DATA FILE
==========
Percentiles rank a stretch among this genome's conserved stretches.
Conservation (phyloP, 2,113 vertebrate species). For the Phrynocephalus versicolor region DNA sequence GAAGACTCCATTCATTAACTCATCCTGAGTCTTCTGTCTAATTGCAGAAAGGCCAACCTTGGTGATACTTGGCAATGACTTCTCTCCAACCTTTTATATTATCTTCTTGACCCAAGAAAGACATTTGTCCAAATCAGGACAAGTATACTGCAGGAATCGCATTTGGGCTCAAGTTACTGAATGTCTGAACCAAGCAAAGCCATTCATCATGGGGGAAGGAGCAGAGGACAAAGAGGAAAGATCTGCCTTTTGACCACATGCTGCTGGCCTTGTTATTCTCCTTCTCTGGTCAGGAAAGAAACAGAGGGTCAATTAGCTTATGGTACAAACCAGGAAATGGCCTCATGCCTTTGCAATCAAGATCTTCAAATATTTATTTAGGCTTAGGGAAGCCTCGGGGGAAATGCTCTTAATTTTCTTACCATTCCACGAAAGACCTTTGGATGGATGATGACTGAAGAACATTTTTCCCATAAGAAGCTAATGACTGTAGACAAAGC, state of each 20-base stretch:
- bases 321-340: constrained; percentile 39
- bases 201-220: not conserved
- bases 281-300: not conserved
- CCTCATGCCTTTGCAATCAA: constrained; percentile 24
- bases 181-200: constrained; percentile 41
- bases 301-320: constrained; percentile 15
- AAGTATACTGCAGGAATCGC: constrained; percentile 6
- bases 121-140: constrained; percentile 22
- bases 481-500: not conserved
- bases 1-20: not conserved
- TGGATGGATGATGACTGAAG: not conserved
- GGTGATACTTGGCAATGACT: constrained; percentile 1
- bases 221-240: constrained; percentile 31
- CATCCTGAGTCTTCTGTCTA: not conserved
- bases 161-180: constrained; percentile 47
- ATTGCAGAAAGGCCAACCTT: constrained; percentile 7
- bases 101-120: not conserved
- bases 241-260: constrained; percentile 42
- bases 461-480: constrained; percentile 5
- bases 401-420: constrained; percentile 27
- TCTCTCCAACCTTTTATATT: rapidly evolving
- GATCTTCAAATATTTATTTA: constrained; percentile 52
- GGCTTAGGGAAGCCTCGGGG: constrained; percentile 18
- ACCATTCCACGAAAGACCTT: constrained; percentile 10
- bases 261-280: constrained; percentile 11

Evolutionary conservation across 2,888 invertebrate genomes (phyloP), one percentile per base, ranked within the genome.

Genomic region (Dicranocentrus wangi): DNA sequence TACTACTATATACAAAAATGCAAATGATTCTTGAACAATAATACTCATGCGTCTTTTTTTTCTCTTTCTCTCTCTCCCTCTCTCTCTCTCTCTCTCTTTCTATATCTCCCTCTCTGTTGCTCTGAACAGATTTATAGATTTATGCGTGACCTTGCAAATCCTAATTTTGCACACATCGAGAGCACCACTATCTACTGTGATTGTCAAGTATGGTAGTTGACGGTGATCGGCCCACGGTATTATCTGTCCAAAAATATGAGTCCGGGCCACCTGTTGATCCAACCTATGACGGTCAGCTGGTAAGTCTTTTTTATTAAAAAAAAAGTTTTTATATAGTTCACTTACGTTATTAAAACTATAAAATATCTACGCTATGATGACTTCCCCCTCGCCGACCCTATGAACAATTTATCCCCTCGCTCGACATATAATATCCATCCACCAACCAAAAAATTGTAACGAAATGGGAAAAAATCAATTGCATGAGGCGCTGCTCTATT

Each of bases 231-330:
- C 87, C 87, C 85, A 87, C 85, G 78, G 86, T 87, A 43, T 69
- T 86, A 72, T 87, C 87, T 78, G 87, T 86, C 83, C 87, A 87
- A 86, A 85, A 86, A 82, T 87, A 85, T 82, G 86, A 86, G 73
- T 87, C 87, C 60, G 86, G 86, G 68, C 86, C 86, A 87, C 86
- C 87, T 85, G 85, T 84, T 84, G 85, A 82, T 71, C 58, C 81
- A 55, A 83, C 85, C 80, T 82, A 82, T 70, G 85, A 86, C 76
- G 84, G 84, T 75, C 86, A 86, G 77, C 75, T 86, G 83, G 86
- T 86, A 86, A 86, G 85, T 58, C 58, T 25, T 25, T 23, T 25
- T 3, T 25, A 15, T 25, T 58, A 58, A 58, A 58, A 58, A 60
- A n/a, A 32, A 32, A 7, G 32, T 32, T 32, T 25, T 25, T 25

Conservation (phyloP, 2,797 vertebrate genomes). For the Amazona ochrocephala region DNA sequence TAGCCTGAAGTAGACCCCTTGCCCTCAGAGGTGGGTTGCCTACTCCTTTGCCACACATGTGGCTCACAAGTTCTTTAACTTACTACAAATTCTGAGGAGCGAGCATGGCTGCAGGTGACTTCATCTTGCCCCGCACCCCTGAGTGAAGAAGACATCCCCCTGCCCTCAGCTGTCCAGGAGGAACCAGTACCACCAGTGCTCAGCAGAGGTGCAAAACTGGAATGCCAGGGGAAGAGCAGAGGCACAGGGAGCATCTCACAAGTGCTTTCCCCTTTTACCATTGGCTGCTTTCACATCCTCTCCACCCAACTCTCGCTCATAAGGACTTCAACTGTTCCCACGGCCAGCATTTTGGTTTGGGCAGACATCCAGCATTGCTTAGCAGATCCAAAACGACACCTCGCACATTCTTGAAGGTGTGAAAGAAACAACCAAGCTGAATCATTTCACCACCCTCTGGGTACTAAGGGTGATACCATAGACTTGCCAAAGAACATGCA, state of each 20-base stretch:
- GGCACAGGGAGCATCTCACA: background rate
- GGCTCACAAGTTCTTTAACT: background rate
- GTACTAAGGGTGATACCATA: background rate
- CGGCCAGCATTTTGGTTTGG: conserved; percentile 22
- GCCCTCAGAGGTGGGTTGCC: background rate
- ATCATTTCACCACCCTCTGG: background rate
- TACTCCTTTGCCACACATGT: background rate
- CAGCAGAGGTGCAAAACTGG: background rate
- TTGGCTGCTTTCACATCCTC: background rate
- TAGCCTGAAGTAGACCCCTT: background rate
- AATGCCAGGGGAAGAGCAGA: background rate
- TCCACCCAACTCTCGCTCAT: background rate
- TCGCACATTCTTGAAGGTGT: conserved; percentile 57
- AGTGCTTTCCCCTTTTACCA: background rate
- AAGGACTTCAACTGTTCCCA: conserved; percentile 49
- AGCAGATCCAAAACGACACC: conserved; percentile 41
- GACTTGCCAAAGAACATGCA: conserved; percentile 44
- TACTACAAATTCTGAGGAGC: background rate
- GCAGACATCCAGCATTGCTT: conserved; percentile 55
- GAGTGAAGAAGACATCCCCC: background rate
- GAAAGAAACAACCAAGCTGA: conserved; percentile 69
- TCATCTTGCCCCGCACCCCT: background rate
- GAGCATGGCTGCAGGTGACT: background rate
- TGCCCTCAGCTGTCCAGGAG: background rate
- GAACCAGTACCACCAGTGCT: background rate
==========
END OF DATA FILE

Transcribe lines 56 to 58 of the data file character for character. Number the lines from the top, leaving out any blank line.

- AAGGACTTCAACTGTTCCCA: conserved; percentile 49
- AGCAGATCCAAAACGACACC: conserved; percentile 41
- GACTTGCCAAAGAACATGCA: conserved; percentile 44